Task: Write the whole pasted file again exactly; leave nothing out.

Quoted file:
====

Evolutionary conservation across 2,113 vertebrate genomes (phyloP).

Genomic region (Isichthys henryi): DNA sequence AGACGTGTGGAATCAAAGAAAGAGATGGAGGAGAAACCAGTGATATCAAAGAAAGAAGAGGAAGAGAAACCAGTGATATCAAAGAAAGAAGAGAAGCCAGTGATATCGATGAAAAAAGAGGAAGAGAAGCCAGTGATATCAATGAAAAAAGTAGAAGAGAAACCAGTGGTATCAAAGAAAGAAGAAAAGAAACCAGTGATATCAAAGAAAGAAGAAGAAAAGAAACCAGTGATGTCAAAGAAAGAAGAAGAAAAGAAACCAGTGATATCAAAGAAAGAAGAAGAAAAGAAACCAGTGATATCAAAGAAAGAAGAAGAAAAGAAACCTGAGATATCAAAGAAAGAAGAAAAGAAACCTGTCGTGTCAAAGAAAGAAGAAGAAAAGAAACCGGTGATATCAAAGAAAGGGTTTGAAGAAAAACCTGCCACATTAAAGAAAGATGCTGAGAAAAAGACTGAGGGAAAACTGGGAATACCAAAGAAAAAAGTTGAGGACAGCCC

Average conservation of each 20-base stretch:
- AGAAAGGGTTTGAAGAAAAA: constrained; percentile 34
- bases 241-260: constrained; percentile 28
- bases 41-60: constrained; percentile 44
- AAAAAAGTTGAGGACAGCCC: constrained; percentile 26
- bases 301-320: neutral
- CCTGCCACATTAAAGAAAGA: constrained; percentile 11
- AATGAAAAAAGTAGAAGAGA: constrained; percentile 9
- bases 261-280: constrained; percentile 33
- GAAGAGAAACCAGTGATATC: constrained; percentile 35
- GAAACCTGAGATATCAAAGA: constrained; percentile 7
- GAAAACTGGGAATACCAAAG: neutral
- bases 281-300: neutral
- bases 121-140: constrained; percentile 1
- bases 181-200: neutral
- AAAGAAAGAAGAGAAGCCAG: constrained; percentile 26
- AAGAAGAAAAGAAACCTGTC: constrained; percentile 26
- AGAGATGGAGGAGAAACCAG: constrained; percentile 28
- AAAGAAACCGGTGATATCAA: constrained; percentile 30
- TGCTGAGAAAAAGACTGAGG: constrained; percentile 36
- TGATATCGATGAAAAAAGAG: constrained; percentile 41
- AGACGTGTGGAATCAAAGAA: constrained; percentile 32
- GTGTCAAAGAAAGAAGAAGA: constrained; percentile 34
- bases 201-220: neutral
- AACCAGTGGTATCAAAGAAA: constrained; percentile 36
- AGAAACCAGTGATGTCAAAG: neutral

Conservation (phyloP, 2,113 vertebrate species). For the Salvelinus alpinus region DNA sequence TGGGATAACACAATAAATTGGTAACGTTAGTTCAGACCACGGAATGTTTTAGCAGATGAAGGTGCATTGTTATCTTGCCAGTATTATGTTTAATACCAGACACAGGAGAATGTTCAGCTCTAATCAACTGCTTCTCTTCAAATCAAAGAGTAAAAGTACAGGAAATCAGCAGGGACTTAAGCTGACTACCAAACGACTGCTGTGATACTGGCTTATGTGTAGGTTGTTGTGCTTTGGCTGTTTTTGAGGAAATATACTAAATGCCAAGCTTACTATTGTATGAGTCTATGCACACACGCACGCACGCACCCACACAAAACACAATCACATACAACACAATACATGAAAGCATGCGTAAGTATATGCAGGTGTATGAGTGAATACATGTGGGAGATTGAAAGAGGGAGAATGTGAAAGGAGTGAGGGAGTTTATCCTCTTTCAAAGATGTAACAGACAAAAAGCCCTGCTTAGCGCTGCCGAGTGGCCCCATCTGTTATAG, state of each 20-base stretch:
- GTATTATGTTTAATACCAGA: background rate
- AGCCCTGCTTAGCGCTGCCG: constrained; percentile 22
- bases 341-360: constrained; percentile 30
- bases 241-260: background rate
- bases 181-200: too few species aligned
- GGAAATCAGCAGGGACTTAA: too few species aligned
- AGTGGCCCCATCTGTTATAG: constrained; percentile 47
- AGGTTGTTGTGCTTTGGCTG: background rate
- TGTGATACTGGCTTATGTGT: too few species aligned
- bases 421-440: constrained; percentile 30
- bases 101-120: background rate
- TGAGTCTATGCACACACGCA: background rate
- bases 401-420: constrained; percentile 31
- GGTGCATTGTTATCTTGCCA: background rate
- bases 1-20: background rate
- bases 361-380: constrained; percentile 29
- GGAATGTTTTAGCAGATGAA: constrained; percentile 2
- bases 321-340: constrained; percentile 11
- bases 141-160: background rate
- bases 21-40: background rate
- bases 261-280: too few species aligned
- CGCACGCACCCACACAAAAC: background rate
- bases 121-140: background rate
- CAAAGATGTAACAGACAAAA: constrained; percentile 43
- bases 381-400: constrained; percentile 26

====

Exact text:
Evolutionary conservation across 2,113 vertebrate genomes (phyloP).

Genomic region (Isichthys henryi): DNA sequence AGACGTGTGGAATCAAAGAAAGAGATGGAGGAGAAACCAGTGATATCAAAGAAAGAAGAGGAAGAGAAACCAGTGATATCAAAGAAAGAAGAGAAGCCAGTGATATCGATGAAAAAAGAGGAAGAGAAGCCAGTGATATCAATGAAAAAAGTAGAAGAGAAACCAGTGGTATCAAAGAAAGAAGAAAAGAAACCAGTGATATCAAAGAAAGAAGAAGAAAAGAAACCAGTGATGTCAAAGAAAGAAGAAGAAAAGAAACCAGTGATATCAAAGAAAGAAGAAGAAAAGAAACCAGTGATATCAAAGAAAGAAGAAGAAAAGAAACCTGAGATATCAAAGAAAGAAGAAAAGAAACCTGTCGTGTCAAAGAAAGAAGAAGAAAAGAAACCGGTGATATCAAAGAAAGGGTTTGAAGAAAAACCTGCCACATTAAAGAAAGATGCTGAGAAAAAGACTGAGGGAAAACTGGGAATACCAAAGAAAAAAGTTGAGGACAGCCC

Average conservation of each 20-base stretch:
- AGAAAGGGTTTGAAGAAAAA: constrained; percentile 34
- bases 241-260: constrained; percentile 28
- bases 41-60: constrained; percentile 44
- AAAAAAGTTGAGGACAGCCC: constrained; percentile 26
- bases 301-320: neutral
- CCTGCCACATTAAAGAAAGA: constrained; percentile 11
- AATGAAAAAAGTAGAAGAGA: constrained; percentile 9
- bases 261-280: constrained; percentile 33
- GAAGAGAAACCAGTGATATC: constrained; percentile 35
- GAAACCTGAGATATCAAAGA: constrained; percentile 7
- GAAAACTGGGAATACCAAAG: neutral
- bases 281-300: neutral
- bases 121-140: constrained; percentile 1
- bases 181-200: neutral
- AAAGAAAGAAGAGAAGCCAG: constrained; percentile 26
- AAGAAGAAAAGAAACCTGTC: constrained; percentile 26
- AGAGATGGAGGAGAAACCAG: constrained; percentile 28
- AAAGAAACCGGTGATATCAA: constrained; percentile 30
- TGCTGAGAAAAAGACTGAGG: constrained; percentile 36
- TGATATCGATGAAAAAAGAG: constrained; percentile 41
- AGACGTGTGGAATCAAAGAA: constrained; percentile 32
- GTGTCAAAGAAAGAAGAAGA: constrained; percentile 34
- bases 201-220: neutral
- AACCAGTGGTATCAAAGAAA: constrained; percentile 36
- AGAAACCAGTGATGTCAAAG: neutral

Conservation (phyloP, 2,113 vertebrate species). For the Salvelinus alpinus region DNA sequence TGGGATAACACAATAAATTGGTAACGTTAGTTCAGACCACGGAATGTTTTAGCAGATGAAGGTGCATTGTTATCTTGCCAGTATTATGTTTAATACCAGACACAGGAGAATGTTCAGCTCTAATCAACTGCTTCTCTTCAAATCAAAGAGTAAAAGTACAGGAAATCAGCAGGGACTTAAGCTGACTACCAAACGACTGCTGTGATACTGGCTTATGTGTAGGTTGTTGTGCTTTGGCTGTTTTTGAGGAAATATACTAAATGCCAAGCTTACTATTGTATGAGTCTATGCACACACGCACGCACGCACCCACACAAAACACAATCACATACAACACAATACATGAAAGCATGCGTAAGTATATGCAGGTGTATGAGTGAATACATGTGGGAGATTGAAAGAGGGAGAATGTGAAAGGAGTGAGGGAGTTTATCCTCTTTCAAAGATGTAACAGACAAAAAGCCCTGCTTAGCGCTGCCGAGTGGCCCCATCTGTTATAG, state of each 20-base stretch:
- GTATTATGTTTAATACCAGA: background rate
- AGCCCTGCTTAGCGCTGCCG: constrained; percentile 22
- bases 341-360: constrained; percentile 30
- bases 241-260: background rate
- bases 181-200: too few species aligned
- GGAAATCAGCAGGGACTTAA: too few species aligned
- AGTGGCCCCATCTGTTATAG: constrained; percentile 47
- AGGTTGTTGTGCTTTGGCTG: background rate
- TGTGATACTGGCTTATGTGT: too few species aligned
- bases 421-440: constrained; percentile 30
- bases 101-120: background rate
- TGAGTCTATGCACACACGCA: background rate
- bases 401-420: constrained; percentile 31
- GGTGCATTGTTATCTTGCCA: background rate
- bases 1-20: background rate
- bases 361-380: constrained; percentile 29
- GGAATGTTTTAGCAGATGAA: constrained; percentile 2
- bases 321-340: constrained; percentile 11
- bases 141-160: background rate
- bases 21-40: background rate
- bases 261-280: too few species aligned
- CGCACGCACCCACACAAAAC: background rate
- bases 121-140: background rate
- CAAAGATGTAACAGACAAAA: constrained; percentile 43
- bases 381-400: constrained; percentile 26